Partly unpredictable query result using ADO.NET driver

we are experiencing partly unpredictable query results using the ADO.NET vertica driver with a query including
The query results were different between different query source nodes (Vertica.Data.VerticaClient.VerticaConnection.DataSource).
However, this could not be reproduced using the JDBC driver.

Morever, the behaviour changed with the ADO.NET driver, when we re-formlated the LIMIT-1-clause using the classical 'row_number() OVER(PARTITION BY X ORDER BY Y DESC NULLS LAST) AS Rank'-clause.
Then qery result were the same independent from the query source node (Vertica.Data.VerticaClient.VerticaConnection.DataSource)

Might that be a bug in the ADO.NET driver?

All drivers are version 23.4.


  • VValdarVValdar Vertica Employee Employee
    edited December 2023

    Hi Jörg,

    Is it the same LIMIT 1 OVER(PARTITION BY EventId, EventTimeStamp, DeviceId ORDER BY EventId) from the other topic?
    As I said - but not clearly enough, my bad - I would challenge this code because it doesn't seem deterministic to me.

    Let's say you have true duplicates in your table, like this:

    EventId  EventTimeStamp    DeviceId  ColumnVal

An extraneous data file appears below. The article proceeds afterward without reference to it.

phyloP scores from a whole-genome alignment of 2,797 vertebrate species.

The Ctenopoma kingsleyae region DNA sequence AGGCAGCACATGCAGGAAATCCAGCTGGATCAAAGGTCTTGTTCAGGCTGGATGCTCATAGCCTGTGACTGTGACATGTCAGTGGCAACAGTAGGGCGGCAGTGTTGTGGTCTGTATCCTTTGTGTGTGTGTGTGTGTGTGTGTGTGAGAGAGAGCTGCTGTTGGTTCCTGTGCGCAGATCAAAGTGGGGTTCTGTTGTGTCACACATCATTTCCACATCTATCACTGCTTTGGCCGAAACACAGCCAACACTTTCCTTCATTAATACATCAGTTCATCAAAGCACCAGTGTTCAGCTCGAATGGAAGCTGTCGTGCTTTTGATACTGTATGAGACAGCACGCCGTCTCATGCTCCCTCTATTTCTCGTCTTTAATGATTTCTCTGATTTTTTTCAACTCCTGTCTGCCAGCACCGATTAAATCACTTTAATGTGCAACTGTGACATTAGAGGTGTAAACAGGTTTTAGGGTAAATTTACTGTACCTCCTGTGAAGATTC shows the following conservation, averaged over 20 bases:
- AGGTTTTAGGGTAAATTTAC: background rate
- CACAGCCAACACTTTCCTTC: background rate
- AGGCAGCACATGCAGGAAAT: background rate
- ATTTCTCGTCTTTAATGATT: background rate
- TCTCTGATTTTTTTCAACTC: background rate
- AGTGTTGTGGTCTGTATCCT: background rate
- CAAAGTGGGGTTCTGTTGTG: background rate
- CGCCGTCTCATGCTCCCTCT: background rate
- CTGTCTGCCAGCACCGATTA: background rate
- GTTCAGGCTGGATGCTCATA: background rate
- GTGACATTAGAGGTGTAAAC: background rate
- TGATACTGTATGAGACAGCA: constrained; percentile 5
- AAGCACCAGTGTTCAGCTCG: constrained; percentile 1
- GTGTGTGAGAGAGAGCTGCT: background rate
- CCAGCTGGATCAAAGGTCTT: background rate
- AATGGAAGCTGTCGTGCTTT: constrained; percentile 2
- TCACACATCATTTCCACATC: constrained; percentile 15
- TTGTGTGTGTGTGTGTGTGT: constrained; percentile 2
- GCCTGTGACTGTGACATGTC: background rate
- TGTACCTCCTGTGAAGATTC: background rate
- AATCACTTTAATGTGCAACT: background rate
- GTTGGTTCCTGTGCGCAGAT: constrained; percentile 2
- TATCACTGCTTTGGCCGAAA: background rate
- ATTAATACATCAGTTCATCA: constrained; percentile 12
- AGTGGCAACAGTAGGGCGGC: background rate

-------  ----------------  --------  ---------
          1  2013-12-11 08:00        45        128
          1  2013-12-11 08:00        45        128

    Your code will work fine.

    But if you have "semi-duplicates" like this:

    EventId  EventTimeStamp    DeviceId  ColumnVal
    -------  ----------------  --------  ---------
          1  2013-12-11 08:00        45        128
          1  2013-12-11 08:00        45        130

    There is nothing in the LIMIT 1 (nor the ROW_NUMBER) to specify what row to pick up.
    The database will just pickup one randomly, and different runs of the same query can produce different results.

    In this example, you'll need to add ColumnVal in the ORDER BY clause to make your query deterministic.

  • joergschaberjoergschaber Vertica Customer

    Hi Valdar,

    you are completly right and we are aware of this shortcoming. And no, it is not the same code as in the last question. Usually, we use this LIMIT 1 clause to remove key duplicates and we do not care too much about "semi-duplicates" in non-key fields.

    In any case, we will challenge the code again having "semi-duplicates" in mind That might indeed by a problem.
    Still, can that explain the differences between drivers and source nodes?

  • joergschaberjoergschaber Vertica Customer

    Hi Valdar,

    I ran a query, grouping by X and Y checking if there was a 'having count(*) > 1'. There was none. So in this case, there seem to be no "semi-duplicates" .

  • VValdarVValdar Vertica Employee Employee

    Thanks for checking, bug is always a possibility of course.
    Could you open a case so our support check more stuff and if needed we'll forward to R&D?

  • joergschaberjoergschaber Vertica Customer

    I did already.

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